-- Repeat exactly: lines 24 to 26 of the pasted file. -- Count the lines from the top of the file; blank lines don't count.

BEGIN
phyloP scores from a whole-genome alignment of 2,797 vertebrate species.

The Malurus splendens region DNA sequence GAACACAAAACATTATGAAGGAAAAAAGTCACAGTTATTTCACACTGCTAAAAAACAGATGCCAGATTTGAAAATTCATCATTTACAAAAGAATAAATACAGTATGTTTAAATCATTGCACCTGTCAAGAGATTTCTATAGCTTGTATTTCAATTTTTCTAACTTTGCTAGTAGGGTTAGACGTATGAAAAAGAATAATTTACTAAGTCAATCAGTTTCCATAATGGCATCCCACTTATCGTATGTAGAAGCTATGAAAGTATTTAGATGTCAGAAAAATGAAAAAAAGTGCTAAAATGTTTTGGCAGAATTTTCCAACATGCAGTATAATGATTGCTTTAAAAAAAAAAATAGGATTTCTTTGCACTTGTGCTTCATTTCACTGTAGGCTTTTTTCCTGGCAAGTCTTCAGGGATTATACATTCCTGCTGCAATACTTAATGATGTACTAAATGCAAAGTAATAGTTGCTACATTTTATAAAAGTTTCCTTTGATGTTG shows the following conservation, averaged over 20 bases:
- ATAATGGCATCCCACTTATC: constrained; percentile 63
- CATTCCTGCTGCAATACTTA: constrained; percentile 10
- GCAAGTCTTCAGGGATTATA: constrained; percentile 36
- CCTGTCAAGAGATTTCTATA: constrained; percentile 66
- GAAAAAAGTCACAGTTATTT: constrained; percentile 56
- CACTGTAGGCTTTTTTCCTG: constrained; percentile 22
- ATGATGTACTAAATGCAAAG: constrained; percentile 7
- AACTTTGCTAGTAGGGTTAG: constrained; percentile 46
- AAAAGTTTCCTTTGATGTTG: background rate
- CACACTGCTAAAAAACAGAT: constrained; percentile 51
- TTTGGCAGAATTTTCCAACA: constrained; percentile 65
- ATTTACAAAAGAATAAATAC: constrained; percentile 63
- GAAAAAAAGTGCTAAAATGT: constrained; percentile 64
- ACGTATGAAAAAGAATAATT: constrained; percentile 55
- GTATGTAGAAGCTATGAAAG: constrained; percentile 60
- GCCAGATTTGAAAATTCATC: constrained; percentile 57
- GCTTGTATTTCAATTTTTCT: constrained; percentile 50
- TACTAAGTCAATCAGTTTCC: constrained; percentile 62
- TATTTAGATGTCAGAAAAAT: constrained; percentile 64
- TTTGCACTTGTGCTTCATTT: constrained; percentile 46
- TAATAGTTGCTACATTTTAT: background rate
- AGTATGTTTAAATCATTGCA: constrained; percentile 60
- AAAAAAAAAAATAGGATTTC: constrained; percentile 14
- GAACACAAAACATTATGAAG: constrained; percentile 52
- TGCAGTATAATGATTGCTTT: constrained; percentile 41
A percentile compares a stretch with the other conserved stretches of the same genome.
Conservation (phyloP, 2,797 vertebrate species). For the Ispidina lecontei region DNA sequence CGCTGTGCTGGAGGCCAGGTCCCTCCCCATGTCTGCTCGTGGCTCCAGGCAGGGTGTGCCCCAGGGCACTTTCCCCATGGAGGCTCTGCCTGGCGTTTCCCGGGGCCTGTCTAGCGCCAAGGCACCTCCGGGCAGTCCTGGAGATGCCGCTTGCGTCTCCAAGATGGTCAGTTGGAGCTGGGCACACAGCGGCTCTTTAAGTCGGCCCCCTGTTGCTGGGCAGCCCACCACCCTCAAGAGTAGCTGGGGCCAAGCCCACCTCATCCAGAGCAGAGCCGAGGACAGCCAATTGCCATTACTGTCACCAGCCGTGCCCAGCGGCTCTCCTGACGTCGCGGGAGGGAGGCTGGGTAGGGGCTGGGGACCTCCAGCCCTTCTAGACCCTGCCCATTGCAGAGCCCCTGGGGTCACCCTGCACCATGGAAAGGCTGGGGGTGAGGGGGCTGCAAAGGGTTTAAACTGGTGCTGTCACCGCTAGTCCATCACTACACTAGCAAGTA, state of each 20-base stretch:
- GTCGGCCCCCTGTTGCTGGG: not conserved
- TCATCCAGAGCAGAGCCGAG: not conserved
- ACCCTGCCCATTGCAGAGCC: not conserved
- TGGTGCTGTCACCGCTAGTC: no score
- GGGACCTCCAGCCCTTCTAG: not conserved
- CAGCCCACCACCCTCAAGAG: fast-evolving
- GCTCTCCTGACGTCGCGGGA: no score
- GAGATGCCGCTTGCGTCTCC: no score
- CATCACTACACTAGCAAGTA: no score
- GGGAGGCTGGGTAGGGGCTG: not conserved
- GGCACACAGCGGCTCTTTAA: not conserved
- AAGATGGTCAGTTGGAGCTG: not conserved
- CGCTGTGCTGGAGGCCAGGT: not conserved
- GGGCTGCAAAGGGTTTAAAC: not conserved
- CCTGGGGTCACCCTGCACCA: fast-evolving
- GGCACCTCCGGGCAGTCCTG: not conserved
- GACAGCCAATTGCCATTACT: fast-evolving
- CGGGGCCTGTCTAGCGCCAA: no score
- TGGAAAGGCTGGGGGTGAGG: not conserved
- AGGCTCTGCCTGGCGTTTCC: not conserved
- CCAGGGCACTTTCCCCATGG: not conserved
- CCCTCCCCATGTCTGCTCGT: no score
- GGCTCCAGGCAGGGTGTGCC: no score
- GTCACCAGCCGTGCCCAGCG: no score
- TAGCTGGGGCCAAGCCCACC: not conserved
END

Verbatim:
- AGTATGTTTAAATCATTGCA: constrained; percentile 60
- AAAAAAAAAAATAGGATTTC: constrained; percentile 14
- GAACACAAAACATTATGAAG: constrained; percentile 52